Sunday, 1 September 2013

Going For A Song – Why Writing Is Music To My Ears

For as long as I can remember I've always loved stories – reading them and writing them. I bewildered my primary school teacher with tales of evil Barbie dolls, navel-gazing my way through my teens, before settling on song-writing into my twenties and thirties – writing and performing with various local bands.

Last year I found NaNoWriMo – National Novel Writing Month [link is], scribbling more than 50,000 words of a first draft during November. Words began to flow, short stories and flash fiction followed and I was fortunate enough to find an excellent critique group, becoming a member of Phoenix Writers in March of this year.

Does that mean I have forsaken my musical background and joined the Monastery of Prose? Absolutely not. I love all forms of writing and penning songs has taught me a number of valuable writing lessons.

The Hook
In these multi-tasking times of minuscule attention spans, listeners are ruthless. If you can't grab their attention in the opening seconds, they will have skipped away before you can say "Des O'Connor's Greatest Hits"

Today's readership is choice-rich and time-poor. Don't give them an excuse to stop reading. The first few sentences of your short story or novel must have that same hook - something that grabs them by the ears and doesn't let go.

Great songwriters know that how you structure or arrange a song is key to its success. They know the rules and aren't afraid to break them when necessary. Many songs follow a simple verse-chorus-verse structure. Lennon and McCartney frequently played with this traditional approach and subverted it on songs such as Can't Buy Me Love, the track starting with that jubilant chorus.

As writers, we need to pay close attention to the way we structure our pieces. Follow the example set by The Beatles – find the right place to start your story and don't waste your words or the reader's time. No story should be 'all verse'  – unless it's a poem, of course!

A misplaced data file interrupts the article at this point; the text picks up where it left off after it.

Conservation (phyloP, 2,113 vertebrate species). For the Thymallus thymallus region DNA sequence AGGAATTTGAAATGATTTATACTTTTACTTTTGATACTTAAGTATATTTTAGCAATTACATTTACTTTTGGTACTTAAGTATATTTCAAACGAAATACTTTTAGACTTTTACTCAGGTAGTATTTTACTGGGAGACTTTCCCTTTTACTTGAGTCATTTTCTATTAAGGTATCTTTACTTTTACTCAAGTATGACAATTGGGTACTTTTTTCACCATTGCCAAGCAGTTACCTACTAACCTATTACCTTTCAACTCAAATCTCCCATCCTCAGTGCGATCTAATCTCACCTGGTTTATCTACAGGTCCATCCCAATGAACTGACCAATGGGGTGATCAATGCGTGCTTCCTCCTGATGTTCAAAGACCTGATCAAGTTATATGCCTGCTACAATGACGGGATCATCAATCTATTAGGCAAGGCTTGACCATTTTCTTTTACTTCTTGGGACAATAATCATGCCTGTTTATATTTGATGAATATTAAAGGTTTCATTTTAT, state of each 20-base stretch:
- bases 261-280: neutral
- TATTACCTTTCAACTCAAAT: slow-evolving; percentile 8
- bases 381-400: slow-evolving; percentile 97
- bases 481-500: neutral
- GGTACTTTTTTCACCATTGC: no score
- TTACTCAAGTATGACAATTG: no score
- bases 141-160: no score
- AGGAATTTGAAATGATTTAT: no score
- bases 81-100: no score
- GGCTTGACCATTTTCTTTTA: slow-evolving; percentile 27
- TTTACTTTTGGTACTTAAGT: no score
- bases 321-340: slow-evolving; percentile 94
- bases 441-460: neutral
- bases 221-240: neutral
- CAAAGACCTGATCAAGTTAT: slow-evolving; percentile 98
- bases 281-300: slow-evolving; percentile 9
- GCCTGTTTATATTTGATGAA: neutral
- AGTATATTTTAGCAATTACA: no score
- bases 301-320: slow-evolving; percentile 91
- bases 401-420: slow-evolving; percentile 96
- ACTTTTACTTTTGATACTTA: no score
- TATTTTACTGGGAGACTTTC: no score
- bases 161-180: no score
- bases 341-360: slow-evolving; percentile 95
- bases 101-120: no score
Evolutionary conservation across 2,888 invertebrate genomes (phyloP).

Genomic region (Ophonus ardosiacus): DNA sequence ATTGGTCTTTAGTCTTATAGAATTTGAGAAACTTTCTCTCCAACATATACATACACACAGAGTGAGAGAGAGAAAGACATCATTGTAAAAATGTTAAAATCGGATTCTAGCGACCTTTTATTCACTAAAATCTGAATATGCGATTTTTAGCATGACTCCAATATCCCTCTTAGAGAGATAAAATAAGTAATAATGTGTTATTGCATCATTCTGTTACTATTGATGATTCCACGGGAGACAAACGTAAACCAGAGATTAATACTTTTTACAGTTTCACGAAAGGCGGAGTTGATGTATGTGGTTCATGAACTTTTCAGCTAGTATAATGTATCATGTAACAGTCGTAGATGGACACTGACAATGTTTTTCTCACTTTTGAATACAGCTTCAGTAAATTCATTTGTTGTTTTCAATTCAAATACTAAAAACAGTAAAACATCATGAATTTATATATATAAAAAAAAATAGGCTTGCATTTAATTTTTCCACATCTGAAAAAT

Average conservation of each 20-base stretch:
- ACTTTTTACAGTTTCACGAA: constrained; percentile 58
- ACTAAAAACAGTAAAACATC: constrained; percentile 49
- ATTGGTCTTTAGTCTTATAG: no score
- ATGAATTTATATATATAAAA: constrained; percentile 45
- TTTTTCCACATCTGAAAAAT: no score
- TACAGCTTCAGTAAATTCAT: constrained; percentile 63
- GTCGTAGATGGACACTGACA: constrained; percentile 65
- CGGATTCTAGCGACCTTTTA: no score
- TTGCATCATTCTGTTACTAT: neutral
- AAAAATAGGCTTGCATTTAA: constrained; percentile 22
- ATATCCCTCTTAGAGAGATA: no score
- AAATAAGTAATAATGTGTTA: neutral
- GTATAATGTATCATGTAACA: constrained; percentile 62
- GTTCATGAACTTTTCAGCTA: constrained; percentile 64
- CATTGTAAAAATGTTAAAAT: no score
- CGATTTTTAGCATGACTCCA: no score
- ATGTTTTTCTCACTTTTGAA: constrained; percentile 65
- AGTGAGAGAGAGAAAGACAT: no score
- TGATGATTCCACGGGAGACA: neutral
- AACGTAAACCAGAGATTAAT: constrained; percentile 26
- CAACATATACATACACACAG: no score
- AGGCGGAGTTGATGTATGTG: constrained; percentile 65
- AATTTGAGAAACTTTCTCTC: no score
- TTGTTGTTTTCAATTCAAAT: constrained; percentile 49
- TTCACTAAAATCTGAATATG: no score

Keep Building – use all your tricks
So, you've given them a hook, you've blown off their socks with that chorus… now what?

Sticking with our previous Beatles example, it's a bold move to unleash the catchiest part of their song in the opening seconds of the track and yet they are confident in doing so, knowing that they still have a few tricks up their sleeve - one of which is that superb George Harrison guitar solo after the second chorus. They just keep building, piling layer upon layer of musical brilliance until the listener is left breathless and stunned, desperate to hear it again.

Is that a tall order for your writing? Yes, without question, but pull it off and your readers will return to your work time and again. It doesn't matter if your genre is Romance or Sci-Fi, focus on increasing the tension and layering your story. Sharpen your dialogue and vary the length of your sentences to keep your audience entertained and engaged with the narrative. Knowing when to end is just as important as knowing where to begin, so tell your story and get out of there.

I could go on to talk about Voice, Rhythm and Tempo, but perhaps I'll save it for a future post. As any performer will tell you… "Always leave them wanting more."

Speaking of which, you can find more examples of my writing, including tips and advice, flash fiction and even a few of my songs on my blog, Kelly's Eye. 

Wayne Kelly